Evaluation of nutritional status and dietary intake in patients with advanced cancer on palliative care

G. Bovio, R. Bettaglio, G. Bonetti, D. Miotti, P. Verni

Research output: Contribution to journalArticlepeer-review


Aim. Cancer cachexia and malnutrition are very common in patients receiving palliative care. They cause a deterioration in the quality of life. Methods. We studied 144 patients (52 females, 92 males) admitted to our Palliative Care Unit. Anthropometric measurements, food and nutritional intake, and plasma levels of few serum proteins were determined. Basal metabolic rate (BMR) was calculated. Results. A body mass index (BMI) below 18.5 kg/m2 was observed in 23% of females and in 13% of males (P = NS). Twenty females (44%) and 52 males (63%) showed a weight loss of more than 10% over the 6-month period (P = 0.073). Ten females (19%) and 58 males (63%) had an arm muscle area (AMA) below the 5th percentile (P <0.001), while 20 females (38%) and 21 males (23%) had an arm fat area (AFA) below the 5th percentile (P = 0.071). The daily calorie intake was below the BMR in 22 females (42%) and in 53 males (58%) (P = NS). Plasma levels of prealbumin, transferrin, and albumin were found below the normal range in more than 70% in both sexes. Conclusion. Protein energy malnutrition can be easily detected by anthropometric and laboratory indexes. The larger percentage of males with a reduction in lean body mass compared to females could signify an advantage for females since lean body mass is preserved for longer in them. Patients with advanced cancer receiving palliative care should thus be evaluated routinely to assess their nutritional status in order to plan an adequate nutritional program when appropriate.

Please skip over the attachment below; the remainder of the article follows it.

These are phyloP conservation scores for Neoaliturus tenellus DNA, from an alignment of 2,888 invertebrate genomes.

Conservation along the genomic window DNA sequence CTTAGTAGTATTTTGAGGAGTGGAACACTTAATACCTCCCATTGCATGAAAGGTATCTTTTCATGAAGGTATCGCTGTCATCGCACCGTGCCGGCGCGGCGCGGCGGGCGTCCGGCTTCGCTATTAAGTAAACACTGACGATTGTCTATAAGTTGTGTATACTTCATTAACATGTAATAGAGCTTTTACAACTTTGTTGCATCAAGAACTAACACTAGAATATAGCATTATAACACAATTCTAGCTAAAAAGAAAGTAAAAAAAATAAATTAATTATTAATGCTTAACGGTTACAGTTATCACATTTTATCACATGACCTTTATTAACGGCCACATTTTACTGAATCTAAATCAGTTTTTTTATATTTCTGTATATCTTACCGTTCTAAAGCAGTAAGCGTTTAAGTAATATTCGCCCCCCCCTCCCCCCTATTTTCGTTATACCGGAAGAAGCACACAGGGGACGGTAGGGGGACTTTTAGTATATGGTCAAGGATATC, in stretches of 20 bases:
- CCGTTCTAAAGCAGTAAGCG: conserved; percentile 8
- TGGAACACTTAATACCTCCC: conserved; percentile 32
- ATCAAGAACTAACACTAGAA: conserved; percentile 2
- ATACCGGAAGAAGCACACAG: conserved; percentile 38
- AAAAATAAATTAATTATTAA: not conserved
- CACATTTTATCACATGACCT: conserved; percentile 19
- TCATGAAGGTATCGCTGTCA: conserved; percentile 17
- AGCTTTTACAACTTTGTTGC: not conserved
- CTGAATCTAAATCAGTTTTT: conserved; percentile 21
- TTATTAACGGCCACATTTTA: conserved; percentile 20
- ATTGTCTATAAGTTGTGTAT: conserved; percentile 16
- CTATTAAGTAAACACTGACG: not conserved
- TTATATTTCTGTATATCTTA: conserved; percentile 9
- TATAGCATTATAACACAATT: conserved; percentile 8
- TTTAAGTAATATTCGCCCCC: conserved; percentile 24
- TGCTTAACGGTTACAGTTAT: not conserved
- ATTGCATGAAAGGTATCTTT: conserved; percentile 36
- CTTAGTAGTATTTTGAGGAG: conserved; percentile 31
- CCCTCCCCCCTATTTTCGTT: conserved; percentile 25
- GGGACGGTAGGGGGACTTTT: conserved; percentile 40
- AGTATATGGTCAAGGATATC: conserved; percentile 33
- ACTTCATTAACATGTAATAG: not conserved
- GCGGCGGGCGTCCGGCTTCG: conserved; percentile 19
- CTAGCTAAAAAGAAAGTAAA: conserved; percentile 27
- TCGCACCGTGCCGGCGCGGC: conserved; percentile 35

Original languageEnglish
Pages (from-to)243-250
Number of pages8
JournalMinerva Gastroenterologica e Dietologica
Issue number3
Publication statusPublished - Sept 2008


  • Cachexia
  • Diet records
  • Malnutrition
  • Neoplasms
  • Nutritional status
  • Palliative care

ASJC Scopus subject areas

  • Gastroenterology
  • Internal Medicine
  • Nutrition and Dietetics
  • Endocrinology, Diabetes and Metabolism


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